FAQ

(Frequently Asked Questions)

  1. What is the difference between MD and DO?
  2. What can I do with this degree?
  3. How is osteopathic medical school (DO) different from allopathic medical school (MD)?
  4. What are the principles of Osteopathic Medicine?
  5. What is on the new MCAT 2015?
  6. How do students at Gustavus prepare for the MCAT?
  7. What is a CNA and where can I go to get CNA certification in this local area?
  8. What is a medical scribe?
  9. What service/volunteer opportunities are available locally with a pre-health focus?
  10. How do I find out more information about various programs?

 

 

1. What is the difference between MD and DO?

Both MDs and DOs are physicians that practice all kinds of medicine. The main difference between them is that DOs have additional training in osteopathic manipulative medicine, which is a unique type of manual therapy. Osteopathic physicians also work with the patients to help them have a high level of wellness by focusing on health education, disease prevention, and injury prevention.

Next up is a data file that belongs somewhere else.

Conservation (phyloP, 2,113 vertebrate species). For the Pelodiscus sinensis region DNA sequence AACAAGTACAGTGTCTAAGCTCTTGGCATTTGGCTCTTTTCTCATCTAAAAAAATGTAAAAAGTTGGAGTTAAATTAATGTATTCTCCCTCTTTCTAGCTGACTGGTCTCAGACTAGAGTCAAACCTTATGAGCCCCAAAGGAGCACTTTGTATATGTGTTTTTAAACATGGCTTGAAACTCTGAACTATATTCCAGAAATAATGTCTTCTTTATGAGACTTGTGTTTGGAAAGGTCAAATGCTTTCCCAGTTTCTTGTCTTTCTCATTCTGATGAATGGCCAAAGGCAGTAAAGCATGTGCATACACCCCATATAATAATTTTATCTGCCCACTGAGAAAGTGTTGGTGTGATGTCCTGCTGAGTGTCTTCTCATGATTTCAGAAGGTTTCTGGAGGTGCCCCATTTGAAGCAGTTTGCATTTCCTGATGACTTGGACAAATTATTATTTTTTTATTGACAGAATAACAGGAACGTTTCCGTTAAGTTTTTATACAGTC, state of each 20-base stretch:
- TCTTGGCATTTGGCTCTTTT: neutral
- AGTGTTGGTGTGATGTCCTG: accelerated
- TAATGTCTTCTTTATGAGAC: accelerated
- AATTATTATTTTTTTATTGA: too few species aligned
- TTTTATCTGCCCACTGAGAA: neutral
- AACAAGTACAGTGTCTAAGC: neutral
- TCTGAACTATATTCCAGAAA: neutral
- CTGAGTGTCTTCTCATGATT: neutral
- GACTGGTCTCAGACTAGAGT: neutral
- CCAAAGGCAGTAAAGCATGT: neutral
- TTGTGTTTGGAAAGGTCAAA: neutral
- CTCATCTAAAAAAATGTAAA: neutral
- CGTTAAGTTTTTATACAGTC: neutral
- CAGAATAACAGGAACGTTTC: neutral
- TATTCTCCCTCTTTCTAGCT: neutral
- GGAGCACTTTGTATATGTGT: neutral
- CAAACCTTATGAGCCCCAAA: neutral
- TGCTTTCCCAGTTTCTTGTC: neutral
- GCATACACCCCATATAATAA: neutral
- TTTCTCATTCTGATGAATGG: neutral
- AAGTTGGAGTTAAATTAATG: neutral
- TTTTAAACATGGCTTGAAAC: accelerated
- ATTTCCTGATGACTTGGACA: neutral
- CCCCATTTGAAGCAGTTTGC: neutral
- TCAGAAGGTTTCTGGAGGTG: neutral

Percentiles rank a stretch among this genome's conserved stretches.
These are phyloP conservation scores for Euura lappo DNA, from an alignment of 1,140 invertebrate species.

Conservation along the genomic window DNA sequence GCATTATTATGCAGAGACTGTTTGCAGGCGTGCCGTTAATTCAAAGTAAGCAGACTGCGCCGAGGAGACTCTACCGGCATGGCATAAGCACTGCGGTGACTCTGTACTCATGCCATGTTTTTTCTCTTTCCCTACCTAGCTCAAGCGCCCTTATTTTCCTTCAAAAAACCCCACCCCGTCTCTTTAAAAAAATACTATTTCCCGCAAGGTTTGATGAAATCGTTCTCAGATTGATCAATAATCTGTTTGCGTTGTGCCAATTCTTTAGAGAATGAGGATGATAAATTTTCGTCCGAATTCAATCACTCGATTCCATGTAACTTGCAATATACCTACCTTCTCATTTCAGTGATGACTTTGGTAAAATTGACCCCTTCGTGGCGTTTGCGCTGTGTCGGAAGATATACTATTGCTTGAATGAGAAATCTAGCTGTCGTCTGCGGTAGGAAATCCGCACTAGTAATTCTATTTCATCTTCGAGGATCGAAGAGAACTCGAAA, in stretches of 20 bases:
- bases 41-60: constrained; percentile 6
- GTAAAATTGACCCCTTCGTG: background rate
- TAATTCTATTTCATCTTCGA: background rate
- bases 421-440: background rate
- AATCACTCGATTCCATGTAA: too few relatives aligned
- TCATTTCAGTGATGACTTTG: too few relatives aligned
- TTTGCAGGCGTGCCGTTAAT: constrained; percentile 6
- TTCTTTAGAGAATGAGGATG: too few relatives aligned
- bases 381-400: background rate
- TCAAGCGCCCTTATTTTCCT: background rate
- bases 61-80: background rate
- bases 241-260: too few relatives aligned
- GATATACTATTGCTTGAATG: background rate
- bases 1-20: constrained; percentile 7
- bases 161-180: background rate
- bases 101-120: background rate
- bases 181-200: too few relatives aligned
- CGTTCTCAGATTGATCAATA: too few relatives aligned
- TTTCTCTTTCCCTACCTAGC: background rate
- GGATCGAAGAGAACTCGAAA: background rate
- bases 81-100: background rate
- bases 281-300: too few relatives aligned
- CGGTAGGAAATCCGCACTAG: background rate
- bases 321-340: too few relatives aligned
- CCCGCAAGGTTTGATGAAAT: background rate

Although there is a difference in the definitions of a MD and a DO, studies show that DOs are becoming more and more similar to MDs in their practices.

The application process to Osteopathic Medical Schools utilizes a different common application site and the requirements are slightly less competitive than that of medical schools.

Source: http://www.aacom.org/about/osteomed/Pages/default.aspx

 

2. What can I do with this degree?

Osteopathic physicians can choose any medical field to go into and can practice anywhere in the United States. Today, statistics show that there are more DOs in primary care than specialized when compared to MDs, but this is subject to change as the DO medical profession continues to rapidly expand.

Source: http://en.wikipedia.org/wiki/Comparison_of_MD_and_DO_in_the_United_States

 

3. How is osteopathic medical school (DO) different from allopathic medical school (MD)?

The medical training between these two types of medical schools is virtually indistinguishable except that osteopathic medical schools have additional training in osteopathic manipulative medicine (OMM). In OMM training, osteopathic pre-physicians will learn several treatment options to consider when pain is not diminishing such as spinal manipulation. On average, DOs spend more time developing hands-on physical examination skills.